In 2020, online advertising is neither new nor under-analyzed, and yet there remains a fundamental misunderstanding about the role it plays, explains Grace Kite.
Businesses think that all digital advertising belongs in the same bucket as TV or posters, so they pay it out of their marketing budget, monitor its ROI, and increase it at the expense of other channels.
This makes sense for some types of online ads, but others don’t look like traditional advertising. Their job is not to stimulate demand. Instead, as a recent article in The Economist underlined, they are “the new rent”. Now that e-commerce is so prevalent, fewer businesses need to maintain a physical presence with a street store, but they need to maintain a virtual presence and that’s why they buy these ads.
Their goal is to help people who are already on their way to a business arrive safely. They replace the sign above the storefront, the lights that stay on inside, the shelving and even the inscription in the yellow pages.
Data shows digital ads aren’t driving new sales
My job is to estimate econometric models of individual business sales, and these models often show that certain types of digital marketing do not generate additional sales. Econometrics is not a perfect analytical technique, but ours conforms to IPA pricing standards every time, and we believe in the conclusion: economics and advertising on traditional channels.
Macro data indicates that digital ads also look like rent. It shows that the rise and rise of digital advertising matches the rise and rise of e-commerce. The correlation is not a causal one, but it is surely not a coincidence that the line of the graph below, the numerical share of the expenditure, goes to the northeast in parallel with the bars, the share of trade. online retail.
And then there is the proof that The Economist used – the reaction to this year’s recession. Based on US data, he reports that traditional ad formats are on the decline, but online advertising is flat, if not increasing slightly. This is because “online retailers must maintain a visible presence, recession or not.”
Search is the obvious example, but it’s not the only rental-like digital ‘ad’
Byron Sharp puts forward search engine marketing as the archetypal example of digital rental advertising, or to use its terminology, advertising that really is “physical availability”.
The way Google handles search ad sales proves its point. Advertisers pay Google for clicks, and any hypothetical search ad that aims to tell a story, convince, or create demand might not convert immediately. Insiders report that this type of search ad is explicitly not supported in Google’s auction algorithm.
That’s not to say that all search engine marketing is rent-type, as Faris Yakob pointed out when I contacted him. For relatively unknown brands or existing brands launching a new product, research can generate brand awareness and, from there, new sales both now and in the future.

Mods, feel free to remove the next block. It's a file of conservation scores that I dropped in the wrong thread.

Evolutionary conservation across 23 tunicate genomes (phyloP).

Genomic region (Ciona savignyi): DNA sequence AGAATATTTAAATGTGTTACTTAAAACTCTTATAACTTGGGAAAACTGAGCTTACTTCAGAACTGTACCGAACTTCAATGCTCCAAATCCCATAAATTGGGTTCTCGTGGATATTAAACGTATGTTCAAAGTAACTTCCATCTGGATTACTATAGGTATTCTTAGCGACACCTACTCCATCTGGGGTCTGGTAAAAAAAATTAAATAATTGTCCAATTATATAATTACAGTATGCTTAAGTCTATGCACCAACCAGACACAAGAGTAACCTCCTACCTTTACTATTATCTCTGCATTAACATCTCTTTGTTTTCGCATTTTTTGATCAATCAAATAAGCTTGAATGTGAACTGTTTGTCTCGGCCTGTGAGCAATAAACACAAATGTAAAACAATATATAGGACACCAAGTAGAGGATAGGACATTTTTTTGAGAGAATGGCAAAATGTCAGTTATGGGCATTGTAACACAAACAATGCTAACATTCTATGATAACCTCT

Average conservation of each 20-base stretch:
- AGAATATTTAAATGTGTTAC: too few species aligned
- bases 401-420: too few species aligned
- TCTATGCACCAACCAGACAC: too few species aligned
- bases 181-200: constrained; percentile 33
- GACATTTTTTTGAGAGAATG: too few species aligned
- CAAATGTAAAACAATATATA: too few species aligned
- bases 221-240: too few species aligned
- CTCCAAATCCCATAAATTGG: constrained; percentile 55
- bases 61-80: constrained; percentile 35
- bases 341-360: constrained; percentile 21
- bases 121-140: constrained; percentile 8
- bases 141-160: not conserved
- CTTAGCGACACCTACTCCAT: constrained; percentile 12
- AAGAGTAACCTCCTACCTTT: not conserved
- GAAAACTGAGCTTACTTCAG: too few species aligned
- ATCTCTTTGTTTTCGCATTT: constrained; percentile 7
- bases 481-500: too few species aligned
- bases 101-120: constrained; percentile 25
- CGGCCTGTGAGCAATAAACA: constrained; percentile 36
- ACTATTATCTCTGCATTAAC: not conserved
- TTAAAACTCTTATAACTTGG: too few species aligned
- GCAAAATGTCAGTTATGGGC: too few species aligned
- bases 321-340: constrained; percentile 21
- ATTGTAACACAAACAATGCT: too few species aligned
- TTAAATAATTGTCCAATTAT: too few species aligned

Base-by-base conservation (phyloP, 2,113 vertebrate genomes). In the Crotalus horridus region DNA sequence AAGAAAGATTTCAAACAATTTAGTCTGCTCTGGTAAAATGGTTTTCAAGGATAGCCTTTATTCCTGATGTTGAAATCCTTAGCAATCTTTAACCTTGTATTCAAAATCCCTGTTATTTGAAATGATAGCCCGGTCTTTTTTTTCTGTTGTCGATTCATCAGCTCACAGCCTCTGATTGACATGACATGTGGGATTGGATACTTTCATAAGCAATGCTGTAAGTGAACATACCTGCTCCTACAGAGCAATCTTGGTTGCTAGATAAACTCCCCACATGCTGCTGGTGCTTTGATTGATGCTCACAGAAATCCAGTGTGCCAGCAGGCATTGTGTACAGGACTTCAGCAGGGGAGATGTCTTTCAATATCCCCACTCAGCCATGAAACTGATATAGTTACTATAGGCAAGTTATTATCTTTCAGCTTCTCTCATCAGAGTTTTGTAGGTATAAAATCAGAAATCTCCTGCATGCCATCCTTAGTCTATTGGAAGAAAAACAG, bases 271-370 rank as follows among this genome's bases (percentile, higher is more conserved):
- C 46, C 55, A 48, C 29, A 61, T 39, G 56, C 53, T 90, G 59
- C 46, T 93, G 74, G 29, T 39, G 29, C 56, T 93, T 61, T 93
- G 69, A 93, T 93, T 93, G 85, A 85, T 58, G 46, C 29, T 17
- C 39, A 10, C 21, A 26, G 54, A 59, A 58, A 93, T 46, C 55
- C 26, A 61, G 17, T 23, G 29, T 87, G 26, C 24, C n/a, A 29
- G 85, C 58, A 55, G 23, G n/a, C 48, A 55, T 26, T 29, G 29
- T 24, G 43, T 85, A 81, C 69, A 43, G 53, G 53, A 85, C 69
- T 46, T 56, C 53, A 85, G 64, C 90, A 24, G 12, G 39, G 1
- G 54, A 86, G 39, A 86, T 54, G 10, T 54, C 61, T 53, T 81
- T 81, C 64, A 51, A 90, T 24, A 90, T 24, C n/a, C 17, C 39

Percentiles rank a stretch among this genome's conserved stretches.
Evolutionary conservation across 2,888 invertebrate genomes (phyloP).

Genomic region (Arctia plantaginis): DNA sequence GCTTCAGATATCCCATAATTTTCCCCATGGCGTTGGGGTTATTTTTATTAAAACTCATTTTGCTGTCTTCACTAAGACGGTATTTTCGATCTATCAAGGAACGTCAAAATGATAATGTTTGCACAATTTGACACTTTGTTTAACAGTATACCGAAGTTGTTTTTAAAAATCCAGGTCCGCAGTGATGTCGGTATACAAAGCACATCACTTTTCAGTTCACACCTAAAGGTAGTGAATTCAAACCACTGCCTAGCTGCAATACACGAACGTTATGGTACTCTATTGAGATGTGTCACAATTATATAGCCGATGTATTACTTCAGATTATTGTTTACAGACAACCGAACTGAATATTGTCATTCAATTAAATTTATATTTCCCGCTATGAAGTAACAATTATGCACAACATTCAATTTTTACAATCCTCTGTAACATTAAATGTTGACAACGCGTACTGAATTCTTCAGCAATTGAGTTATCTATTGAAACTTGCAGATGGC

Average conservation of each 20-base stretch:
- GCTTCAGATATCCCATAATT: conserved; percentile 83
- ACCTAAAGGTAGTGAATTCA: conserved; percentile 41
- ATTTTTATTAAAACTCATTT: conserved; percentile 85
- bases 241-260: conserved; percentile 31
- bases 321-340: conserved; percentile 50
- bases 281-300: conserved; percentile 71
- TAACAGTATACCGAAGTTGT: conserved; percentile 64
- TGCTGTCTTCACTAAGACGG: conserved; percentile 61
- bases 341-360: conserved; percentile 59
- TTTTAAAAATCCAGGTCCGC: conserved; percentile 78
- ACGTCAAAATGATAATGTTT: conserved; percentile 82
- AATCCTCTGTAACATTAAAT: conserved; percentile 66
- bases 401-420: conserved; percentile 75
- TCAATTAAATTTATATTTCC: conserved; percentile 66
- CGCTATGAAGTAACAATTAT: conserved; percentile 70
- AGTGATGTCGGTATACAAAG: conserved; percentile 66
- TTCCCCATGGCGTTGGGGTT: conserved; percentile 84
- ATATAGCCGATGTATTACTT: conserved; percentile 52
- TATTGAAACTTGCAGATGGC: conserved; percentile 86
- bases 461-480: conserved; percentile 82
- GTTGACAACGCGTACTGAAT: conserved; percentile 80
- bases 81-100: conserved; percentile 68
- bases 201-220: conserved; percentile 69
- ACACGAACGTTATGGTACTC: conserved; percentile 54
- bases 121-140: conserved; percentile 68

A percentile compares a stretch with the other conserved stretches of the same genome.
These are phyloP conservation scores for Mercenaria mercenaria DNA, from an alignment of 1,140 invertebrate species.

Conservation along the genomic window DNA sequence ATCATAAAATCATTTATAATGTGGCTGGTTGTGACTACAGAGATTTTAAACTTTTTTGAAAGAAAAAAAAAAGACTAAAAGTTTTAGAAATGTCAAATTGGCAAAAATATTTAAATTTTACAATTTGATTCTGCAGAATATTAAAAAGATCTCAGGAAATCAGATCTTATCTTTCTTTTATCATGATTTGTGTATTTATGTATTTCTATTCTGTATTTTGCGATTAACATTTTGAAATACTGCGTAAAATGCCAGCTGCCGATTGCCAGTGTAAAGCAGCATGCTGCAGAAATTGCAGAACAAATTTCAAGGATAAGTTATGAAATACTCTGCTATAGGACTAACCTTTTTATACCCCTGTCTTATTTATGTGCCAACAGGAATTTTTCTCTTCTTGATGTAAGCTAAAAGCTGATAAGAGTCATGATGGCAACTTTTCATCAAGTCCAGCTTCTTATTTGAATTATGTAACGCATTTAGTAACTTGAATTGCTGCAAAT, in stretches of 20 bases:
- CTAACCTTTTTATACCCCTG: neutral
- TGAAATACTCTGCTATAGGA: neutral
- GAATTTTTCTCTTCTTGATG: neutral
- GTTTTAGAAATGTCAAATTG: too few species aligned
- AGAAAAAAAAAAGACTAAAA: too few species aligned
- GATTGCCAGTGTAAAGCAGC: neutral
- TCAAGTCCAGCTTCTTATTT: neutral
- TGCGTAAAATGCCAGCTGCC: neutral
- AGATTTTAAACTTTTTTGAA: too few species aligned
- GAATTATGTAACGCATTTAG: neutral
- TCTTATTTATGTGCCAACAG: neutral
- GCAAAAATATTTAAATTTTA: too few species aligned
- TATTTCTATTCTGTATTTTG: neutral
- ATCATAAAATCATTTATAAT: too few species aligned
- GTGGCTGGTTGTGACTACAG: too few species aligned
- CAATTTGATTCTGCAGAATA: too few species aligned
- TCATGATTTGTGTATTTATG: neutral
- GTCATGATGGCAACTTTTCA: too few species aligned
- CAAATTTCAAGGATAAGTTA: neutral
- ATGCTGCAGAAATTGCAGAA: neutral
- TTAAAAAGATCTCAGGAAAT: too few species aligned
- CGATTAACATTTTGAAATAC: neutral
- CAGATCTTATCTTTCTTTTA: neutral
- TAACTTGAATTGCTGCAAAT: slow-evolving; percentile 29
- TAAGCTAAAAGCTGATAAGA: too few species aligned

But that doesn’t mean search is the only example of rental-style digital advertising, either. Online video or programmatic display ads are also often used to guide prospects to the final sale. People don’t react to these ads because they’re particularly compelling, but rather because they present a convenient way to checkout.
Affiliates are another competitor. Their cost is often allocated to advertising and paid for out of the marketing budget, but they are much more like a storefront that stores your product. As James Hankins put it in a recent Blog: “What is the difference between them and Tesco?
Rent type ads should not be paid from the marketing budget, they are operational
Correcting this misconception about search and other annuity-type digital advertising has three important implications.
The first and most important for CMOs is that this is an expense that shouldn’t come from the marketing budget. If some digital advertising is simply a cost of existence in online sales channels, the expense should come from the same budget that pays for the website and the building that houses the call center.
In 2019, 49% of marketing budgets were spent online. If even half of that was spent on rental ads, it was likely weighing heavily on the ability of marketing managers to create demand for the ad. This is a possible explanation for the recent API discovery that efficiency decreased in the award nominations. Advertisers may be forced to allocate too much budget to activities that do not generate additional sales.
The second implication is that there are better skills to manage these announcements elsewhere in the organization. What would an expert in sales channel management or merchandising do? Maybe they would cut spending on these ads to the level they previously spent with the yellow pages, or to the reasonable amount for signage. A CMO would be well advised to head straight down the hall to ask them.
And, finally, the analytics used by digital marketers need an overhaul. At this time, they don’t separate rent-type ads from demand-boosting ads. They count everyone who walks past the sign above the door and state that whatever they buy is driven by the sign. The challenge now is to move to a better system where analytics first identify which listings look like rents and which are demand drivers, and then stop reporting ROI for similar listings.
Perhaps then we could be sure whether or not we are paying too much rent.